Hong Kong and Singapore share a number of similarities: they are financial and business hubs, they are city-states, and their economies rely on their connectivity with the region and the rest of the world. Despite these apparent similarities, their approaches to Covid-19 have increasingly diverged. While both are currently experiencing very high infections due to the Omicron variant, their governmental responses are polar opposites: Hong Kong still pursues a dynamic zero-Covid strategy, while Singapore has chosen, cautiously, to live with Covid. What explains the differences in approach? Why and how was Singapore able to change its strategy from containment to mitigation? What are the likely impacts and implications for their position as global cities? And what, if any, are the lessons that Hong Kong can draw from Singapore's experience living with Covid?
About the Speaker
Dr Woo Jun Jie is a Senior Research Fellow in the Governance and Economy Department at the Institute of Policy Studies.His research interests include urban policy, economic development, and crisis management in Asia. He has published several books on Singapore’s development as a global financial centre. His research has also been published in leading SSCI journals. Prior to joining IPS, Jun Jie was Assistant Professor and Programme Leader at the Education University of Hong Kong, where he led the formation of a Bachelor’s Degree programme in Policy Sciences and Management. Before that, he was Assistant Professor at Nanyang Technological University, where he won the inaugural Community Research Fellowship for his service learning initiatives. As Rajawali Fellow at the John F. Kennedy School of Government in Harvard University, Jun Jie studied policy co-creation in Boston’s technology sector. His interest in tech and urban policy was picked up during his stint as a Post-Doctoral Research Fellow at the Lee Kuan Yew Centre for Innovative Cities, Singapore University of Technological and Design Jun Jie received his PhD from the Lee Kuan Yew School of Public Policy, National University of Singapore.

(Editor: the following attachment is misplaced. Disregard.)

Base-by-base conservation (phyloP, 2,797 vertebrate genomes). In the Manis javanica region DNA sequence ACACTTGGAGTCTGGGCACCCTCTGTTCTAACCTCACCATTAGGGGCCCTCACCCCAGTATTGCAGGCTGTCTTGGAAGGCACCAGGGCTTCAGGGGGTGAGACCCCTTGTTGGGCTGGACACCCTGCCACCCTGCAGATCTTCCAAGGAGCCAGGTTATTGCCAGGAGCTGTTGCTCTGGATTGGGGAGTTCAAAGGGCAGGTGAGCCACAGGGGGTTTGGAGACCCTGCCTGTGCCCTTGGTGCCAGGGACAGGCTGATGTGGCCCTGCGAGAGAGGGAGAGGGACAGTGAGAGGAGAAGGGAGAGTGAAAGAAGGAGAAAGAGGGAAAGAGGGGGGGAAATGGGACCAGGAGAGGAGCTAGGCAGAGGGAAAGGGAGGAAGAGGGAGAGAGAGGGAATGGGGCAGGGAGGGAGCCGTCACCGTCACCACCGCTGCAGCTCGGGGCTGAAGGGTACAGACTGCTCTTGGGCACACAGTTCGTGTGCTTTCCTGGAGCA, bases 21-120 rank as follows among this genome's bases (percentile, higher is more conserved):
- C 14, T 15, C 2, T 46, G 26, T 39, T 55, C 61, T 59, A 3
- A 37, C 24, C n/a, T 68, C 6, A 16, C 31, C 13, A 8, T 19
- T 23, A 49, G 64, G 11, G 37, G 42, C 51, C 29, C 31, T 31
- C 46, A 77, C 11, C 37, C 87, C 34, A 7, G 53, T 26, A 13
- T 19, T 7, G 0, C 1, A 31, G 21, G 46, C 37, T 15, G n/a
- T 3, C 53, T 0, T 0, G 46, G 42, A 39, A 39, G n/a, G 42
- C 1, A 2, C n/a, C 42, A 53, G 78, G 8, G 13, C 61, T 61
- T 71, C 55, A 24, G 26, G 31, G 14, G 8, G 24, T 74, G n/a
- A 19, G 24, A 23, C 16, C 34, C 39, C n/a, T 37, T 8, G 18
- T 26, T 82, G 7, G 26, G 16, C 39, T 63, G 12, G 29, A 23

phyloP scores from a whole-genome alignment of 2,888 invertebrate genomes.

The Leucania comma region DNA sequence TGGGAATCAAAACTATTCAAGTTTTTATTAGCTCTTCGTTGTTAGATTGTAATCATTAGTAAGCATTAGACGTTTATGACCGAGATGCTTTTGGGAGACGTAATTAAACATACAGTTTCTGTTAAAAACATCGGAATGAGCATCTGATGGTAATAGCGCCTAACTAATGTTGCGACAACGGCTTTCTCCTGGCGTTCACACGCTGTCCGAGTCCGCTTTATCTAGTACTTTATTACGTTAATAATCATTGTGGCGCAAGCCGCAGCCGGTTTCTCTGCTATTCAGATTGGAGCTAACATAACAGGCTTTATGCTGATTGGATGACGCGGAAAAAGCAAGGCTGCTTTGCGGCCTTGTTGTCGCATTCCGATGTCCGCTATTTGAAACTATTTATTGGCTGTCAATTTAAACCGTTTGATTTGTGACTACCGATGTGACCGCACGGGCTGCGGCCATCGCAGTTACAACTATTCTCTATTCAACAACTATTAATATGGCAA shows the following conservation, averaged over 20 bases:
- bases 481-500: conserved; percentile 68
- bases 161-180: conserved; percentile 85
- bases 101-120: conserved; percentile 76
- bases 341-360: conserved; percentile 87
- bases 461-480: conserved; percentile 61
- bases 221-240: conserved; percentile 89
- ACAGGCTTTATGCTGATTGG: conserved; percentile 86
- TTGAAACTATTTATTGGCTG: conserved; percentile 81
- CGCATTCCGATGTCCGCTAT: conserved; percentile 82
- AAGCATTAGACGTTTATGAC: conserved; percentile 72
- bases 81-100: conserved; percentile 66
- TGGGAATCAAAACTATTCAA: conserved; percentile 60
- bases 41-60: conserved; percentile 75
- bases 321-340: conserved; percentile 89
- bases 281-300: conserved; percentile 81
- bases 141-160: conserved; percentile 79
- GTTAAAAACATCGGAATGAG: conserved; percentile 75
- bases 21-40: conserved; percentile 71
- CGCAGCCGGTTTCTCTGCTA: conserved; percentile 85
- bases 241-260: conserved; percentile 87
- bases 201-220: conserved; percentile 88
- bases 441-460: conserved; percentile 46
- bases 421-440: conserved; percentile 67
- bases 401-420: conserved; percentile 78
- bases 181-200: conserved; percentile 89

Dr. Joanne Yoong is an applied economist working at the intersection of behavioural economics, health and financial decision making, and socioeconomic development. Dr. Yoong’s primary appointment is as Senior Economist at the University of Southern California, where she directs the offices of the Center for Economic and Social Research in Singapore and Washington DC, and is a principal member of the USC Behavioral Economics Studio. Dr Yoong is also a visiting associate professor at the Yong Loo Lin School of Medicine at the National University Hospital, an honorary senior lecturer at the London School of Hygiene and Tropical Medicine, and an adjunct economist at the RAND Corporation. She has previously held positions as Associate Professor of Health Systems and Behavioral Sciences at the Saw Swee Hock School of Public Health and the Director of the Center for Health Services and Policy Research at the National University Hospital System. In addition to her research work, Dr Yoong is the founder of Research for Impact, a Singapore-based social enterprise dedicated to making rigorous and objective research and evaluation accessible, inclusive and transformative for populations in Asia.
Professor Xun WU is a professor at the Division of Public Policy, the Division of Social Science and the Division of Environment and Sustainability. Professor Wu is a policy scientist with a strong interest in the linkage between policy analysis and public management. Trained in engineering, economics, public administration, and policy analysis, his research seeks to make contribution to the design of effective public policies in dealing emerging policy challenges across Asian countries. His research interests include policy innovations, water resource management, health policy reform, and anti-corruption, and his work has been published in top journals in his fields of study, such as Policy Sciences, Public Administration Review, Governance, Social Sciences & Medicine, and Water Resources Research. He is a co-editor of the Cambridge Studies in Comparative Public Policy and Cambridge Elements in Public Policy. His media expertise includes infrastructure development, water security, health policy reform, and anti-corruption.
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